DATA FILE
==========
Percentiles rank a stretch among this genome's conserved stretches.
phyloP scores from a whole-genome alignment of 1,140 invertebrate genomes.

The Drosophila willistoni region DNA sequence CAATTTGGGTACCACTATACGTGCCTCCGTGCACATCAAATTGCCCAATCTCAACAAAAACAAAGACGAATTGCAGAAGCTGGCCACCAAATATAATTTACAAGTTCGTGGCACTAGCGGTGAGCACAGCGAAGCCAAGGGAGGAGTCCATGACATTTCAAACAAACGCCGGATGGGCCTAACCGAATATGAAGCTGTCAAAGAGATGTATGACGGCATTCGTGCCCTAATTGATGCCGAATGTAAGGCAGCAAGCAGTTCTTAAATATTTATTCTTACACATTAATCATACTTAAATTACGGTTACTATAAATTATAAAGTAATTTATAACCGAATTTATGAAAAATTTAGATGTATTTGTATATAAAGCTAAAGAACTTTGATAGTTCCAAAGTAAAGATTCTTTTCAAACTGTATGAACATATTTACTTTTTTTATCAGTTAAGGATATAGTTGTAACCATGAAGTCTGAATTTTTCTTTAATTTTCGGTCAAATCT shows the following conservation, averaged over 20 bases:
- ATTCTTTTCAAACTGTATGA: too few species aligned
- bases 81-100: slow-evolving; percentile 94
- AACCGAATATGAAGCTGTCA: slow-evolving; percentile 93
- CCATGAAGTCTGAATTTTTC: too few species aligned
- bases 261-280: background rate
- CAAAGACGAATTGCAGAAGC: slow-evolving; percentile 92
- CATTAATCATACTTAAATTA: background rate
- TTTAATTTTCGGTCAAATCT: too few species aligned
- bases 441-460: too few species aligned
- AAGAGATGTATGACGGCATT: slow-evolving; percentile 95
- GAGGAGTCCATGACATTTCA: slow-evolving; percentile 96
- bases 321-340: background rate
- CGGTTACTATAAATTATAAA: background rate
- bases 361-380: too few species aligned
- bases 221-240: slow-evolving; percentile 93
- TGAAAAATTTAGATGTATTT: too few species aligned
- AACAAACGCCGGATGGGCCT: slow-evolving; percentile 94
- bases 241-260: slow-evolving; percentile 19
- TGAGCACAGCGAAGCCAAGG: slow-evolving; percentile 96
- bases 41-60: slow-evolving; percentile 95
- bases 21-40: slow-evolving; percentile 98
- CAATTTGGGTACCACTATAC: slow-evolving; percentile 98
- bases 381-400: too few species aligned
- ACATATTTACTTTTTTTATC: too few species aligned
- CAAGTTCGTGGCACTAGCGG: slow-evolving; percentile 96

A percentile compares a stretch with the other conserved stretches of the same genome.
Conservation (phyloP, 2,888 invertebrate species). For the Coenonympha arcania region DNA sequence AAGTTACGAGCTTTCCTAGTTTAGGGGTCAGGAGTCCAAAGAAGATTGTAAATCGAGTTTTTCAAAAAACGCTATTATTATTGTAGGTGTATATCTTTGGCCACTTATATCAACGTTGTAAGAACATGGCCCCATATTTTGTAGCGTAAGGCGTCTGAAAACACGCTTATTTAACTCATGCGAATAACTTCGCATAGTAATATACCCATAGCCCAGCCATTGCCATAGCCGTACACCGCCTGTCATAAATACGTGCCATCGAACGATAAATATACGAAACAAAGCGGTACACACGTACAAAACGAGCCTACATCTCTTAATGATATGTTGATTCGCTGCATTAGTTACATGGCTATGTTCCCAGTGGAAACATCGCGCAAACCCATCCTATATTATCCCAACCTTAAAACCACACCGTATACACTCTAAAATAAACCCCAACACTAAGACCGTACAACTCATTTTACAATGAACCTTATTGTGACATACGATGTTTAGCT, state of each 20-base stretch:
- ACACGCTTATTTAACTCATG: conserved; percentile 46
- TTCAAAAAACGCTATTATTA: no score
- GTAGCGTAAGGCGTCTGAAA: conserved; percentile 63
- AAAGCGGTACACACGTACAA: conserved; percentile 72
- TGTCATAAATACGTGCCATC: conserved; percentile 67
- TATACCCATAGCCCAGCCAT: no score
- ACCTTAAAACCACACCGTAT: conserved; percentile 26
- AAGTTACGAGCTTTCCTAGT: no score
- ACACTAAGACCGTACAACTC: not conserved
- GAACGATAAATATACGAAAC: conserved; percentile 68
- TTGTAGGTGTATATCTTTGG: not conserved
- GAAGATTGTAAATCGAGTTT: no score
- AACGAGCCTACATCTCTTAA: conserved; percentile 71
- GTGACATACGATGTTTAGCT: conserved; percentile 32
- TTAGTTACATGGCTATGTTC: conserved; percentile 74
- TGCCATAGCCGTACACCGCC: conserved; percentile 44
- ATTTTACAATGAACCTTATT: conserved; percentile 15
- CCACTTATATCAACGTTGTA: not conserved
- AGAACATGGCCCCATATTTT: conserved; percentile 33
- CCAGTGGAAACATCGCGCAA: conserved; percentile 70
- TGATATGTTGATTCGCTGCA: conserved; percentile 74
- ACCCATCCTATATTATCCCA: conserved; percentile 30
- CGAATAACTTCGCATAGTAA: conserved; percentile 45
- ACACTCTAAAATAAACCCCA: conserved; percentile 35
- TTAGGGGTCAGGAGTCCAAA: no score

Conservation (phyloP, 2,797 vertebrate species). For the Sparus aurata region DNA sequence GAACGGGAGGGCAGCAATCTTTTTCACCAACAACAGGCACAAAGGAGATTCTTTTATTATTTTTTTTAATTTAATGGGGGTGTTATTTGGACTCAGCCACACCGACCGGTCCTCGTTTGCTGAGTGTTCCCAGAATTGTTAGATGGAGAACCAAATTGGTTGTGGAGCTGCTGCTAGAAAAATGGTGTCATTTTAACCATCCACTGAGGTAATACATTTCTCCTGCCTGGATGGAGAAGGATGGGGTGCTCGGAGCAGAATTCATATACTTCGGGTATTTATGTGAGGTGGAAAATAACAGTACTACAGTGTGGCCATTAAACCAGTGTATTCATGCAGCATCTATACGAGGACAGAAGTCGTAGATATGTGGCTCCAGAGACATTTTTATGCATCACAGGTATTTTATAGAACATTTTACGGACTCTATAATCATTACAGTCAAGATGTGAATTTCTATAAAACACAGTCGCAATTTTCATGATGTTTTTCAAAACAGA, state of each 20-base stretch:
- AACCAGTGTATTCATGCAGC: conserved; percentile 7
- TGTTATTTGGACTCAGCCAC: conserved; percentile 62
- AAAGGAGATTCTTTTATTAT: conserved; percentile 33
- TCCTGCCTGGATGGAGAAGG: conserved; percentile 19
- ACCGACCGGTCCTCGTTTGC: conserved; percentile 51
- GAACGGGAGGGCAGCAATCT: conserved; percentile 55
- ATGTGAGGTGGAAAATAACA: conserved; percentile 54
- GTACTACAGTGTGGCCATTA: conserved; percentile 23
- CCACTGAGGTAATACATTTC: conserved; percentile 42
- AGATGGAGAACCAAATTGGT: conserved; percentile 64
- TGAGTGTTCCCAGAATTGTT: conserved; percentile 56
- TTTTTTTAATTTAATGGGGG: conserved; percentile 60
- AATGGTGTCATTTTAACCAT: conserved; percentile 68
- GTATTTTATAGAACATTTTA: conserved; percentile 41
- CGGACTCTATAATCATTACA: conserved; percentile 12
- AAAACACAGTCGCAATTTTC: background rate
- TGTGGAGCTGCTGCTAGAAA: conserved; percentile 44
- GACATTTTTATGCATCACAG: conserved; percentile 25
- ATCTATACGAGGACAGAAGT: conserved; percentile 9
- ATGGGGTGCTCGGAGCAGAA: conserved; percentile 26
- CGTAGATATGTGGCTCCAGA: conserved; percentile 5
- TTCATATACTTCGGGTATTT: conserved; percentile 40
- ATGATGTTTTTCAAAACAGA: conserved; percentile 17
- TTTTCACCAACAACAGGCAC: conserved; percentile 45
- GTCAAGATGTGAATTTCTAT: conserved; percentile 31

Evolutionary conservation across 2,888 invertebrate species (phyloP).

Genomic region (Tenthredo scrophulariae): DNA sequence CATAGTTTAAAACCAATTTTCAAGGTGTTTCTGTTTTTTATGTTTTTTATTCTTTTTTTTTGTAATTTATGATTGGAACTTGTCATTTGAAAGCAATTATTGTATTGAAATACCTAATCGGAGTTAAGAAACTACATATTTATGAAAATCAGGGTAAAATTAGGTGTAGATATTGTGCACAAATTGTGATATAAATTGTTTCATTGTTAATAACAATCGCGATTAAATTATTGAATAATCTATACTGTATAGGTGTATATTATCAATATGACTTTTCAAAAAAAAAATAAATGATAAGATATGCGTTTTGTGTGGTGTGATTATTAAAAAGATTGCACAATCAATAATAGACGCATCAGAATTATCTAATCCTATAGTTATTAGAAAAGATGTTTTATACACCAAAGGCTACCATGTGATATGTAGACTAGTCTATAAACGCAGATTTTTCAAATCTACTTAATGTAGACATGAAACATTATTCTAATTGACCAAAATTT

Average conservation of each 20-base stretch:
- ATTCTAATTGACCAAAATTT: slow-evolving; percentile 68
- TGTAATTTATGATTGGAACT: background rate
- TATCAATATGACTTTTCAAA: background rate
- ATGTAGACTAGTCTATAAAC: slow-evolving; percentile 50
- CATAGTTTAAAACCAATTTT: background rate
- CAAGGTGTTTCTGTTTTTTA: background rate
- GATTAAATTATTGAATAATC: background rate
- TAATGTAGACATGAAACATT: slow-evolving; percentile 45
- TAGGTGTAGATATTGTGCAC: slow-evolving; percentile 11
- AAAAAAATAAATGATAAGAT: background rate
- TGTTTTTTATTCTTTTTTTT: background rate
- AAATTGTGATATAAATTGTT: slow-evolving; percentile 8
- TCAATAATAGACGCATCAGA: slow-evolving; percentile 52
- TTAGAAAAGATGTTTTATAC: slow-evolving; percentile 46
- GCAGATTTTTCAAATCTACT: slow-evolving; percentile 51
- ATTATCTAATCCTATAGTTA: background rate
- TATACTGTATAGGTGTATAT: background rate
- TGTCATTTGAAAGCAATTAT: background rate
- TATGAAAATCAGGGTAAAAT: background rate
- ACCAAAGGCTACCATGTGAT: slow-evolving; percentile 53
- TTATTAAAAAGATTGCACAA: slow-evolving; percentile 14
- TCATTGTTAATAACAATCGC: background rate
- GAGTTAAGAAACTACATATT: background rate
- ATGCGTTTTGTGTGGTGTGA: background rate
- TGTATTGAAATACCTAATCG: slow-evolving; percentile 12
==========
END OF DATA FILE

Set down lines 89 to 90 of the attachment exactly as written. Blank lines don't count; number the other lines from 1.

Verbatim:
- CATAGTTTAAAACCAATTTT: background rate
- CAAGGTGTTTCTGTTTTTTA: background rate